Once again, these thoughts stayed within the corridors of my mind. Judge Berman continued his critical commentary: “Mr. D’Souza, having every right to be interviewed, continues to defeat and mini- mize the significance of the crime and of his behavior by reference to other people, other issues, and other events, including by reference to President Obama.” He added, “The campaign law offense and much of the inaccurate chatter and interviews surrounding this case do not promote respect for the law and need to be remedied.” Finally he said, “I’m not sure, Mr. D’Souza, that you get it. And it’s still hard for me to discern any personal acceptance of responsibility in this case.”

Yes, acceptance of responsibility. Of course I accepted responsibility, but it seemed that the judge—and he wasn’t the only one—was looking for something else. He wasn’t satisfied with contrition over what I did; he wanted contrition for who I was. Moreover, he seemed eager for some sort of a display; he was looking for abject humiliation, for tear- ful confession, for recantation and apology. I wondered what would happen if I delivered what he wanted, and concluded my remarks by saying that I had now become a liberal. Would everyone applaud and allow me to go home, my earlier misdeeds forgotten and forgiven?

I would rather go to jail, I resolved, than participate in a show-trial “conversion.” I would not apologize for my public criticism of the Obama administration. And if that’s what you want, Judge Berman, then take a hike!

Listening to this judicial diatribe, which I found almost surreal, my mind flashed back to the scene of the crime. It was, in fact, my office at the King’s College, in New York. My friend Wendy Long, whom I’ve known since my days at Dartmouth, was running for the U.S. Senate in New York. I had urged her not to run, because she had no experience in electoral politics. “It’s a brutal business,” I had told Wendy, “and I fear it will break your wings.” But she was adamant—she didn’t think rais- ing money would be a big problem—so I told her that if she decided to go for it, I would help her.

In March 2012, I gave Wendy $10,000. This, she told me, was the campaign finance limit. I also agreed to let Wendy’s campaign use my name on its fundraising literature. But as the months went on, Wendy urged me to do more for the campaign. Hey, Dinesh, can you speak at a fundraiser on the Upper East Side? Would you come to Westchester to talk to some donors? Can you have dinner with a group of Indian doctors who might donate to the campaign? I wanted to help, but I was frenetically promoting my film 2016: Obama’s America. As much as I adore Wendy, I found it virtually impossible to do any of those things.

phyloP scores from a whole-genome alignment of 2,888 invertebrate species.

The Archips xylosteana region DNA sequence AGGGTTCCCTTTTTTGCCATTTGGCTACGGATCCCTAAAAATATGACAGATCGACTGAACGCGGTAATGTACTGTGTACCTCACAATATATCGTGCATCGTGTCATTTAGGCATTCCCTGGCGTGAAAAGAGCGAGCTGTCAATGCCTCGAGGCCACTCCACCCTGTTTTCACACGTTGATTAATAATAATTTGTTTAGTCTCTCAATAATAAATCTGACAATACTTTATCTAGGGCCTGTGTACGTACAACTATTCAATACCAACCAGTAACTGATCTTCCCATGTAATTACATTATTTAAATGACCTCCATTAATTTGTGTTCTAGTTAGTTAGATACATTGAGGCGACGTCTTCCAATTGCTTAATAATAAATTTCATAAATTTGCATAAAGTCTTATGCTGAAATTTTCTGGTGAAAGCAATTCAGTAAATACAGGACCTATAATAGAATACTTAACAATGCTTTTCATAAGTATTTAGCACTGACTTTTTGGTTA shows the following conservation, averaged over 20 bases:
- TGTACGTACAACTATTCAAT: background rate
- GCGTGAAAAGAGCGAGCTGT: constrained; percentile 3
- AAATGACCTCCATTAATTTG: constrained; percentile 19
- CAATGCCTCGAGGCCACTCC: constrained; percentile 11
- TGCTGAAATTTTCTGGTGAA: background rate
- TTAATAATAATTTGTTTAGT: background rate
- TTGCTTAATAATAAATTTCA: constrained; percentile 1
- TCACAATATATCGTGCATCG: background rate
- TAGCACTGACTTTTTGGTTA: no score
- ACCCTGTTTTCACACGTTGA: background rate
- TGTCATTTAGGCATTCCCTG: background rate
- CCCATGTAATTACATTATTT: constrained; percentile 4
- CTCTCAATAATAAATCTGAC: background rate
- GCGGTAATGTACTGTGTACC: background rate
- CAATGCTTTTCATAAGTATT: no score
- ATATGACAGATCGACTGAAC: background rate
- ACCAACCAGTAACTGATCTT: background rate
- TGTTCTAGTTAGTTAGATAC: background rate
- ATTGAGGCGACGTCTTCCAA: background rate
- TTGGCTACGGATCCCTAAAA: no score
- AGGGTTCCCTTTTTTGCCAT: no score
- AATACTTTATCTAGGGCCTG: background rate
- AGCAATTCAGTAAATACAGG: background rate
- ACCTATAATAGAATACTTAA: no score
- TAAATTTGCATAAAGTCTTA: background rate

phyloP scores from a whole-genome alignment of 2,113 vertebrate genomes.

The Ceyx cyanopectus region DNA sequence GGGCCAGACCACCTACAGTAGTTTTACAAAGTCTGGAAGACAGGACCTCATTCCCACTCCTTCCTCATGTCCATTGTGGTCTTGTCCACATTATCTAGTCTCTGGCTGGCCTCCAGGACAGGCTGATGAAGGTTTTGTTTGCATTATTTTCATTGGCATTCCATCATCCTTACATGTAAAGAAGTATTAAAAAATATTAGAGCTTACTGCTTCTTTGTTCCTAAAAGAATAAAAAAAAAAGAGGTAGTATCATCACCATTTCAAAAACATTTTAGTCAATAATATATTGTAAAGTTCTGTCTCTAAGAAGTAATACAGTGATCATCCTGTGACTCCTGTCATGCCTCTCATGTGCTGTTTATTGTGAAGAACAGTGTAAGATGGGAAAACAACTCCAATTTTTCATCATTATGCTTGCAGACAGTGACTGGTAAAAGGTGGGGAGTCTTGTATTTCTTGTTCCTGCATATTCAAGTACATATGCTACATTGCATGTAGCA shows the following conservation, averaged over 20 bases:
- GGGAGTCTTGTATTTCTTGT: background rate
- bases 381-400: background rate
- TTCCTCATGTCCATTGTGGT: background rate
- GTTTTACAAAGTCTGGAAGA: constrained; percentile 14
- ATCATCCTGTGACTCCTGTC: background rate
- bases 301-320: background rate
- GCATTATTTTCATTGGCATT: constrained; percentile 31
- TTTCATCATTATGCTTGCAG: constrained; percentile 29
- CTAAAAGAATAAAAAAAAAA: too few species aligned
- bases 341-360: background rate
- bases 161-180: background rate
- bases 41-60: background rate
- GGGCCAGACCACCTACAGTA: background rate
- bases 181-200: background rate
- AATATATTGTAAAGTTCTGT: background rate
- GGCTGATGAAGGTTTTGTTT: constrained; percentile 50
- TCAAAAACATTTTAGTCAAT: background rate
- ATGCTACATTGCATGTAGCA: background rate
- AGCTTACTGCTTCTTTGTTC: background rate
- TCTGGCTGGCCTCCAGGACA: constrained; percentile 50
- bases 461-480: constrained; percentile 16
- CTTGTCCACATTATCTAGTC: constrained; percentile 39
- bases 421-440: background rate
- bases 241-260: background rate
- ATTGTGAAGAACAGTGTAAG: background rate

I was walking by my assistant’s desk one afternoon in August when he informed me, “Wendy called. She has something to ask you.” Want- ing to do more for her campaign, I got an idea. I asked my assistant, “Do you like Wendy? Do you support her candidacy?” He said, “Sure. You know I do.” I said, “Would you be willing to give her ten thousand dollars if I then reimbursed you?” He agreed. And then I approached another friend of mine and made the same arrangement. It was done. I was relieved. I knew I was getting around the campaign finance limit, but not for a moment did I consider I was breaking the law.

Wendy lost the November 2012 election, as most people expected. Life goes on, and 2013 seemed to bring new challenges and opportu- nities: I started work on a new book and accompanying film, America: Imagine a World Without Her.

Then, one fine day, as I was walking through Central Park, I got a phone call from a friend saying that the FBI approached him and was asking questions about me. “Something about a campaign finance violation,” he said. I was initially nonplused: what had I done? Then I remembered. Oh, that? Was that it?

From STEALING AMERICA by Dinesh D’Souza. Copyright © 2015 by Dinesh D’Souza. Reprinted courtesy of Broadside Books, an imprint of HarperCollins Publishers.